The Ethics of Using Clinical Interpreters
The ability of a clinician to provide excellent clinical services to a patient is dependent partly on the information the clinician receives about a patient, and partly on how well the clinician can communicate information to the patient/family. When a language interpreter is necessary to assist with patient care because the clinician does not speak the patient’s or family’s language, this adds an additional challenge to providing services. How does the clinician know the interpretation is accurate? How does he or she know the message the patient is receiving is the one being communicated? What is the effect of the patient’s culture on the interaction?
These questions and others were raised in a recent Ethics Program consultation involving programs that provide services to patients who are deaf or hard of hearing. Dr. Jennifer Reesman, of the Neuropsychology Department’s Deafness-Related Evaluations and More (DREAM) Clinic, and Elizabeth Campbell, of the Unity Clinic at the Center for Child and Family Traumatic Stress, shared their experiences providing care to members of that community. Dr. Reesman, who is fluent in American Sign Language (ASL), explained that there are nuances involved in the culture of the community of individuals who are deaf or hard of hearing that go beyond a medical view of hearing loss. Though there is certification for language interpretation, she explained, there are no regulations or laws that guarantee accurate interpretation.
Members of the Ethics Program recognized that the discussion involving interpreters for ASL was also relevant for interpreters of other languages. Clinician members acknowledged having had experiences in which their ability to understand and communicate with patients was affected by an interpreter’s level of competence, sometimes having a negative impact on patient care. What is the ethical obligation to ensure that interpreters are providing accurate information, and how can clinicians know if their words are being interpreted correctly? Beyond language, how can a clinician respond to other aspects of interpretation, such as culture, clinical boundaries and interpersonal factors? The answers to these questions reflect the basic bioethical principles of “Autonomy,” “Doing Good,” “Doing No Harm” and “Justice (Equity).”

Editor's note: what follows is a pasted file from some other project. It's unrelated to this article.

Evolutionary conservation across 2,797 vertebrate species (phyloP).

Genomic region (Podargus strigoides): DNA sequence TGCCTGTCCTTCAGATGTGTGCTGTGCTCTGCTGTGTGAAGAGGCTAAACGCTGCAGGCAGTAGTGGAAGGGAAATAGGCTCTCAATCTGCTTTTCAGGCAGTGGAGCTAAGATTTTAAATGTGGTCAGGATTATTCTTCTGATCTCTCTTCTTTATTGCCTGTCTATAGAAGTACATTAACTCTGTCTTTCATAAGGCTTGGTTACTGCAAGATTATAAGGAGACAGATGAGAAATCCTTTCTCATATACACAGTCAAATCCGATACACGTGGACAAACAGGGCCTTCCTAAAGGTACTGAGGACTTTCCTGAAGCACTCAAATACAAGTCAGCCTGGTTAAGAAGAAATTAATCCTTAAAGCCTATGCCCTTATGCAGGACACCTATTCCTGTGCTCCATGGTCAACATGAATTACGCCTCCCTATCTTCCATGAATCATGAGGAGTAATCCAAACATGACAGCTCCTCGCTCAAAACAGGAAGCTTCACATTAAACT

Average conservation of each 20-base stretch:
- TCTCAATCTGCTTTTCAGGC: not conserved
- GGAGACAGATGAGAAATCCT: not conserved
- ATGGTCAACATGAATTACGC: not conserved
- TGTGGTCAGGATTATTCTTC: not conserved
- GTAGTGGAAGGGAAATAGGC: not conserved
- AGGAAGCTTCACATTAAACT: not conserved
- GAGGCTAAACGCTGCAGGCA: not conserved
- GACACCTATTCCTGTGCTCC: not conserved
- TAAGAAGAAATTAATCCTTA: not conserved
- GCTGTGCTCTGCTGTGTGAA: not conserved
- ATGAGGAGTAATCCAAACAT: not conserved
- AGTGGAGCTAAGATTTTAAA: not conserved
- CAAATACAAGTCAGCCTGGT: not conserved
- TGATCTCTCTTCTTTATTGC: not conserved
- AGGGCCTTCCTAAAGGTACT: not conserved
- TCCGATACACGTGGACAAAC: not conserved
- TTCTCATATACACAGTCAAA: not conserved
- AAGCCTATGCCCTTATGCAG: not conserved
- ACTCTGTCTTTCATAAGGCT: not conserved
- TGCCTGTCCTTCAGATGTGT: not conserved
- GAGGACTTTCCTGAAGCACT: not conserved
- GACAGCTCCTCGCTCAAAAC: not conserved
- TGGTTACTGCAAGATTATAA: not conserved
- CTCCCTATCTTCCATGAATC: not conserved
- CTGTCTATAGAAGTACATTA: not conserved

Ethics Program members developed three recommendations to help support excellent services in cases in which interpretation services are used: 1.) Provide more opportunities within Kennedy Krieger Institute to educate clinicians on the use of interpreters. 2.) Increase communication with language communities served at the Institute, including developing a patient advisory panel that includes speakers of other languages. 3.) Look at ways of enhancing the interpretation services currently used, some of which are arranged through The Johns Hopkins Hospital. Suggestions included creating an efficient feedback process about the performance of interpreters, and exploring the possibility of employing “master interpreters” to provide interpretation services and assess the level of interpretation being offered at Kennedy Krieger appointments.